A Walk Down the Pier

When my friends think of Burlington, Ontario, in Canada, they often classify it as a suburban world. Of course, these are people who were born and raised in Toronto. Burlington, however, has grown in the last couple of decades and is slowly becoming more known.

Take The Brant Street Pier, for example, located in downtown Burlington where events like The Burlington Ribfest and The Sound of Music take place every year. Finally opened to the public in June 2013, the pier has been a piece of art in the making for the last few years.

Since my adventure led me to the pier during that time of the year when winter flirts with spring, the ground was littered with melting snow, and signs warned visitors that they would be exploring the pier during winter at their own risk. The wind echoed the warnings by trying its best to push us away from the entrance to the pier, but, being the curious creatures we are, we continued forward.

Perhaps the simplest beauty of the pier was how out of place it seemed over the freezing lake. A cement impostor, the pier is a massive walkway that dares nature by reaching, like sure fingers, far over the dark body of water.

Only a handful of tourists braved the winds, and I felt like this would most likely be the only time that I would be relatively alone on the pier. I watched as the tourist family smiled into cameras, forever capturing their great adventure. Glimpses to the left and right offered scenery that was devoid of lush trees and people braving the freezing water, as is customary when all you have is a cold lake in the summer.Dayla Wander

With a much needed cup of coffee in hand, I reached the end of the pier. I peered down and saw the curling waves that showed a false sense of welcome. As I stood there, contemplating just how long someone could withstand the cold embrace of Lake Ontario, a woman and her daughter reached my side of the pier.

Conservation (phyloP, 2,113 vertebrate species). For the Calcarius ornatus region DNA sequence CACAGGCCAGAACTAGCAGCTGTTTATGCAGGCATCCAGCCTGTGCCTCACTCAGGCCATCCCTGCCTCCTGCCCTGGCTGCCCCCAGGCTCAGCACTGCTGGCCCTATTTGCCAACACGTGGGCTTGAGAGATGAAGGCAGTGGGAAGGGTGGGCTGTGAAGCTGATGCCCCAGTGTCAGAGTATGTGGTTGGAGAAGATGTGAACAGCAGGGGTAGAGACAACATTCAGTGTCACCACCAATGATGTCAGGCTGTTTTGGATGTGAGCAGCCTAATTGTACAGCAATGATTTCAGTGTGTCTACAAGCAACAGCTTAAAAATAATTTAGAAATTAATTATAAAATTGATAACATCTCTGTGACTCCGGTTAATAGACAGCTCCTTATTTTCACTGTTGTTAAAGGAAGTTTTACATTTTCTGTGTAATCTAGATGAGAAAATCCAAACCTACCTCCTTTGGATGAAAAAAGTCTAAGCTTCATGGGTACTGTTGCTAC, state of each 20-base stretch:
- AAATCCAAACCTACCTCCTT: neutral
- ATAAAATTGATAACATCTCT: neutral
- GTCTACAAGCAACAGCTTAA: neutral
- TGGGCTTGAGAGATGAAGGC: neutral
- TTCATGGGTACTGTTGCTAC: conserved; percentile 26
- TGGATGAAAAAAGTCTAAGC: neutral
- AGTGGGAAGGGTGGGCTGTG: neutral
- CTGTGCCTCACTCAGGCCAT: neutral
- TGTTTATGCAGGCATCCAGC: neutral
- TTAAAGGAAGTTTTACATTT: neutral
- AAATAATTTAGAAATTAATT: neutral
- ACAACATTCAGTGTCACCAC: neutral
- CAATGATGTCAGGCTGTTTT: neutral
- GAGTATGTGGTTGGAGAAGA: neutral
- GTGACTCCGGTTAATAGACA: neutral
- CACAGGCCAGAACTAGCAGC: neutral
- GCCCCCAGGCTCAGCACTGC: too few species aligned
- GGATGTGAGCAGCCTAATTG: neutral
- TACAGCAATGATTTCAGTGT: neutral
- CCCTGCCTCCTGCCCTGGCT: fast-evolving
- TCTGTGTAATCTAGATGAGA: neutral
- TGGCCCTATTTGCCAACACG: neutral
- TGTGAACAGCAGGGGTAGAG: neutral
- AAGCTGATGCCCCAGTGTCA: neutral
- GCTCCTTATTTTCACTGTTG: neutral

“Just looking down makes me want to jump,” the daughter, young-faced and smiling, said. “I wonder how long it would take me to get back to shore?”

My theory, I wanted to tell her, is that the lake will claim you minutes after you make such a leap of faith. Something as brilliant as the lake deserves respect since, once your body breaks the rippling surface, your life is no longer your own.

In the heart of the pier there is a tower-like structure that can be reached by a double set of stairs. The space at the top isn’t large, but it offers a view that’s even more breathtaking. The wind is carefree up there, and being that high up put me at the mercy of the weather. Despite the occasional bursts of air, it was surprisingly warm.

I felt like I was separated from the rest of the world, even if for an instant, and I wondered if the makers of the pier intended for visitors to come here and make their own stories. Burlington is the type of city that gives home to growing families and tourists who want a taste of something simpler than Toronto.

Having a seemingly endless view of my city reminded me that, although the world may be finite, it takes a certain perspective to make it seem infinite. Like an angled photograph that leads the eye into a place we may never see, the view from The Brant Street Pier is one that can make Burlington seem endless and full of possibilities.

Burlington is not a city like Toronto, and it doesn’t have Hamilton’s history, but it is slowly growing into itself, like a child getting ready to make its mark on the world.

Dayla Fuentes-Morales is a full time blogger, reviewer, writer, and lover of books who lives in the sometimes-cold land of Ontario, Canada. She graduated with an HBA in English Literature and Creative Writing from York University in Toronto, and currently works at an Indigo Bookstore. Though Dayla has only been to a few countries outside of Canada, she hopes to one day explore the world and write about it in her novels. Contact her at daylafuentesm@gmail.com or check out her blog, www.bookaddict24-7.com.

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